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State of the Union: RIT students react News hits, PR musings

One week ago, President George W. Bush was preparing to make a historic address to the United States Congress. Not only would it be the first State of the Union address Bush had to deliver to a Democratic Congress, but the first time a female speaker of the House of Representatives ever presided over a State of the Union.

Throw in hot-button issues like the war in Iraq and new health care and energy proposals and you’ve got yourself a media frenzy. When I walked into my office Tuesday morning, I had a message from a television reporter from WHEC-10 who wanted to get reaction from RIT students as soon as the President’s address concluded.

That’s easier said that done. The rigorous quarter system at RIT keeps students plenty busy. Plus, in the little free time many students have, they’d prefer to listen to their iPods or play video games as opposed to watch the President deliver a speech.

But after making numerous phone calls and sending out a ton of emails, with the help of colleague Susan Gawlowicz, some folks in Student Affairs, and RIT’s Student Government, I was able to find 10 students willing to sit together, watch the State of the Union, and then comment on it upon its conclusion.

I called WHEC-10 to confirm—only to find out they wanted to cancel. Visiting Nazareth College would fit better into their travel plans that evening, I was told.

Needless to say, I wasn’t thrilled.

But then colleague Mike Saffran gave me an idea. Because it was already set up, he suggested I pitch the story to another station. He suggested WROC-TV reporter Katrina Irwin.

We hit the jackpot.

Irwin said I called at the perfect time. Her story for the evening had just fallen through and she was scrambling to find another one. I met Irwin and 10 RIT students in our office’s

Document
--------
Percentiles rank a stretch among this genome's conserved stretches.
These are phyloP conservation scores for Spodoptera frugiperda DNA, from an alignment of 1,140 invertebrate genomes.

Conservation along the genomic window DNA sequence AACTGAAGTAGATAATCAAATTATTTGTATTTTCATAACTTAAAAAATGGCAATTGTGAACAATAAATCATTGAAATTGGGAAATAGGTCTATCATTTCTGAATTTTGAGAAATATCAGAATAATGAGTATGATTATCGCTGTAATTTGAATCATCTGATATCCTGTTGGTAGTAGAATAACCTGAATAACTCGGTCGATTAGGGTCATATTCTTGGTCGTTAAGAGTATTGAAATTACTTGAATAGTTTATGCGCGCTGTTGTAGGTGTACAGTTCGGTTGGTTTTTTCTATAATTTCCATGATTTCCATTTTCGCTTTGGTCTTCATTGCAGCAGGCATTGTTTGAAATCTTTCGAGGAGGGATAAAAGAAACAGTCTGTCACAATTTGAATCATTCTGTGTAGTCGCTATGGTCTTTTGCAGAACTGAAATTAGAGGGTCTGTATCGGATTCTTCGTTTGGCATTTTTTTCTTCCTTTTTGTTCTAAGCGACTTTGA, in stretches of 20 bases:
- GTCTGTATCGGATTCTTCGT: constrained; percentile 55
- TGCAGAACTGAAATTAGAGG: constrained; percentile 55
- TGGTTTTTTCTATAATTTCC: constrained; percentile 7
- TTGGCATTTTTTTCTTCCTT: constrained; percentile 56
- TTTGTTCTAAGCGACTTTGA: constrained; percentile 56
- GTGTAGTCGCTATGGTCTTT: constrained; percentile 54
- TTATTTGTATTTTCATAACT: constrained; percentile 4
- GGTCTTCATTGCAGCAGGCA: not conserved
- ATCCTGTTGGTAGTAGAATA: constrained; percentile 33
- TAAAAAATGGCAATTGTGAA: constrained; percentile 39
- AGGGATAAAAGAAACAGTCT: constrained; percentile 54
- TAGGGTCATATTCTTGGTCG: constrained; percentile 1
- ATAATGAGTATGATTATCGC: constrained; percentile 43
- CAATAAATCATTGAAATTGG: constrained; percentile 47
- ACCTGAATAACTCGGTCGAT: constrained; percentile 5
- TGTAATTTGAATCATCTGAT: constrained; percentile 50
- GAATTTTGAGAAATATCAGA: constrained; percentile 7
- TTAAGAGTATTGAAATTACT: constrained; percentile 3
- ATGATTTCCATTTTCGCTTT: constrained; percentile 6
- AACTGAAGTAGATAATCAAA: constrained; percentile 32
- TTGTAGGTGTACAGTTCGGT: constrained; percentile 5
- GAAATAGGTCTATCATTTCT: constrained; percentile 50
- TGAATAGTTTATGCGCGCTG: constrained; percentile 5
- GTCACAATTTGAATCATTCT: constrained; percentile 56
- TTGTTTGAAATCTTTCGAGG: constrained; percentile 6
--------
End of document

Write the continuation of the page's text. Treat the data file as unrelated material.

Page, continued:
conference room in Building 86 at 8:30 p.m.

The story ran that evening at 11 p.m. and during the following morning’s newscast. It gave us an opportunity to highlight bright and engaged RIT students who demonstrated how deeply they care about the country and the world they live in.

It wasn’t how I planned to spend my day, but it worked out pretty well—thanks to Mike’s creative thinking. That must be why Bob Finnerty refers to us as TEAM UNS.

  1. Silandara
    Feb 01

    That's awesome work, John. How frustrating, though. I know how hard it is to round up a group of students for something like that -- especially getting them all together at the same time. And then to be cancelled on. Ugh. It's good to know I left Student Affairs in good hands. :)

  2. Mike Saffran
    Feb 01

    The successful outcome highlights the symbiotic relationship that we, as media relations specialists, have with reporters. You, John, had a timely, prearranged, tailor-made-for-television exclusive news event. All it lacked—after that ‘other station’ backed out at the last minute—was a reporter to cover it. For her part, Katrina needed a timely, newsworthy story to substitute for the one that fell through. It’s almost as though it was meant to be.

    Why Katrina? I suggested contacting her simply because she has been one of the better local reporters with whom we deal. So, why not give her the first crack at the story? Without mentioning any names, we wish certain other reporters better understood the relationship. If it happens to be a positive story for RIT, that’s all the better from our perspective, of course. But whether good, bad or indifferent, we’re here to help. We’re not your adversaries.

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